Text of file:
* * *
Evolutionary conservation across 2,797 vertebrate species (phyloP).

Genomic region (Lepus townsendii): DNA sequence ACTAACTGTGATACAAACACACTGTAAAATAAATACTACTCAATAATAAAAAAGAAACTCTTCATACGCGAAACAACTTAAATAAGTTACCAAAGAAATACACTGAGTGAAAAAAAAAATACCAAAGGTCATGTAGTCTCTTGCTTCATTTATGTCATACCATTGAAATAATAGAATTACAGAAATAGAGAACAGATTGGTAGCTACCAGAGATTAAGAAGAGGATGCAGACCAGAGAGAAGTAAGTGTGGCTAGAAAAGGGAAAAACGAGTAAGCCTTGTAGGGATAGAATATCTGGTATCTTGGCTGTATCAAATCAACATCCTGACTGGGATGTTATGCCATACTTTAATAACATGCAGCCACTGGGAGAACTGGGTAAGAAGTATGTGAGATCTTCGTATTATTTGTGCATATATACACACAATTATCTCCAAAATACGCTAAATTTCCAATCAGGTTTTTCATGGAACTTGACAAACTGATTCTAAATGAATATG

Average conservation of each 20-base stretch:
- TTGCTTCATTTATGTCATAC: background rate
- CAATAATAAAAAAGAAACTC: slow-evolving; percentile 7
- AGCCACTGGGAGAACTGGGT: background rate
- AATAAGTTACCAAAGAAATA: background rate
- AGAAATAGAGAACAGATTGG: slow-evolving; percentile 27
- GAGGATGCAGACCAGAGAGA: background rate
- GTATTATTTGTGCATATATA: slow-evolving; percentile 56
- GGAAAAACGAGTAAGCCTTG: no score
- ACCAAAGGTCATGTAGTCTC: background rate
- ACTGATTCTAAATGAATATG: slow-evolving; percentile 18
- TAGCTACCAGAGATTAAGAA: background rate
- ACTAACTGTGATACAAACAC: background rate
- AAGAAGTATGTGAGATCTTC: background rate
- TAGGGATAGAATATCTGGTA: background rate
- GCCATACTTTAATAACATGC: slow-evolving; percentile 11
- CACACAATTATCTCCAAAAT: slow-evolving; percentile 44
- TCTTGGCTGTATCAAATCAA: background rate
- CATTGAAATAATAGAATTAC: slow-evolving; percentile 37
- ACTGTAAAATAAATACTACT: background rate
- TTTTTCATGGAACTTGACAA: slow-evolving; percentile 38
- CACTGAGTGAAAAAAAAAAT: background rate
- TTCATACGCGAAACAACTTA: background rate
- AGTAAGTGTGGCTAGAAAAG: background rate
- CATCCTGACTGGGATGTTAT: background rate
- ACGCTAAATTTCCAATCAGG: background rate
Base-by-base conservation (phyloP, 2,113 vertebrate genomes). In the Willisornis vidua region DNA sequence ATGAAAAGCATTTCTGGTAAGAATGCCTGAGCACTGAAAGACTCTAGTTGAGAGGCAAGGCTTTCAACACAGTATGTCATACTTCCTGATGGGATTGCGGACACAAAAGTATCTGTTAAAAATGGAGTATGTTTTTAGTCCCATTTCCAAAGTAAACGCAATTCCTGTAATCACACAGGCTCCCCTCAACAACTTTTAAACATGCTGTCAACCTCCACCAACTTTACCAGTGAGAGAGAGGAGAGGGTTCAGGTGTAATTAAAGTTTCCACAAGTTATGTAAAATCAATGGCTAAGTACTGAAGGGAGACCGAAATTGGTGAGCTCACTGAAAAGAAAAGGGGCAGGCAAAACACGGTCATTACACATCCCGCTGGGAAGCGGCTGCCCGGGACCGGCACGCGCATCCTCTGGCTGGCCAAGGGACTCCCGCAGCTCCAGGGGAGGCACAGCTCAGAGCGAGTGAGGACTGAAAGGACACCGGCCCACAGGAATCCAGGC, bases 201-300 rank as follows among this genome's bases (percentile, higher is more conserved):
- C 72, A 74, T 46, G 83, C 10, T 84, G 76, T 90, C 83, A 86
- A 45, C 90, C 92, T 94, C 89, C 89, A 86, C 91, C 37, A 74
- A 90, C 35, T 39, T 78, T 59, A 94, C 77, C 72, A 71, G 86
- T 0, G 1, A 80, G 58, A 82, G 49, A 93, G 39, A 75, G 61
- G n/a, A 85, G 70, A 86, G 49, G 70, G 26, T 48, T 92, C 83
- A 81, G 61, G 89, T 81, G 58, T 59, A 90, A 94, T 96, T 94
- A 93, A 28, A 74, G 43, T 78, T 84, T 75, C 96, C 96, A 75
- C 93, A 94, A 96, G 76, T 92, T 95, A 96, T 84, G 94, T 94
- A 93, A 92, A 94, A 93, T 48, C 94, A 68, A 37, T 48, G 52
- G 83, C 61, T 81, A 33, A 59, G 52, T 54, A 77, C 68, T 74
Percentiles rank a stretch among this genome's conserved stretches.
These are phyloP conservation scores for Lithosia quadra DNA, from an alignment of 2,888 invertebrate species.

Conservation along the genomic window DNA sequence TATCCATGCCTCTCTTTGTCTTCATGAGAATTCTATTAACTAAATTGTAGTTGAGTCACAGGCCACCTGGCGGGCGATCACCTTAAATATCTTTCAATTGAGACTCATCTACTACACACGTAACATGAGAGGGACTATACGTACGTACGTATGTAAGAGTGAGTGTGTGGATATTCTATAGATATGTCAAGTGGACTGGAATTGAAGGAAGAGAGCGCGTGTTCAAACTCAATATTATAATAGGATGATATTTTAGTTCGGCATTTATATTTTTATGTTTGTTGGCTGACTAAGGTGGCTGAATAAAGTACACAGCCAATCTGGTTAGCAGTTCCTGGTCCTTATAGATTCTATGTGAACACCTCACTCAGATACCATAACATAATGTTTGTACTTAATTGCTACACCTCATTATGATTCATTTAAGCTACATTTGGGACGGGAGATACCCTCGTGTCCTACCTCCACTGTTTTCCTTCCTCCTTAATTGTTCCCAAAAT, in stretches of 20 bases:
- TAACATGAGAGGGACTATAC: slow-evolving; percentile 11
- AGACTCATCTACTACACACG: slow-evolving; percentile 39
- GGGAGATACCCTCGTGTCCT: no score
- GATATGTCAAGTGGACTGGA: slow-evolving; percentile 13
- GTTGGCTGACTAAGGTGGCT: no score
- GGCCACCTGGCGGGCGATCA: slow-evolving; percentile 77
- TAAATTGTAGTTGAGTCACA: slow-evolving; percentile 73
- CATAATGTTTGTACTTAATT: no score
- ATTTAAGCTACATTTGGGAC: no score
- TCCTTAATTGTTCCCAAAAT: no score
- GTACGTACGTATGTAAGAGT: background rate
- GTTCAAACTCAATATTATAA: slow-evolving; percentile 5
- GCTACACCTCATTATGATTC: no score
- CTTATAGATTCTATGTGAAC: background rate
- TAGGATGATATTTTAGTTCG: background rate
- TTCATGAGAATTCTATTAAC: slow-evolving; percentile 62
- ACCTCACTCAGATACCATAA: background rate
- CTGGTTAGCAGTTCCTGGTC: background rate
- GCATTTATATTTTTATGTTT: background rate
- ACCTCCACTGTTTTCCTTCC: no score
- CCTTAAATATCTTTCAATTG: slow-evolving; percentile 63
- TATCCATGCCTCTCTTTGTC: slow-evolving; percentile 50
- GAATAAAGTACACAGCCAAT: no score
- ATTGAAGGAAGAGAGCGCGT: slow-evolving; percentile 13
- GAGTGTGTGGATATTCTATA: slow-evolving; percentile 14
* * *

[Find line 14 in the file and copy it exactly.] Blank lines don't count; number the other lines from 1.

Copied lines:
- TAGCTACCAGAGATTAAGAA: background rate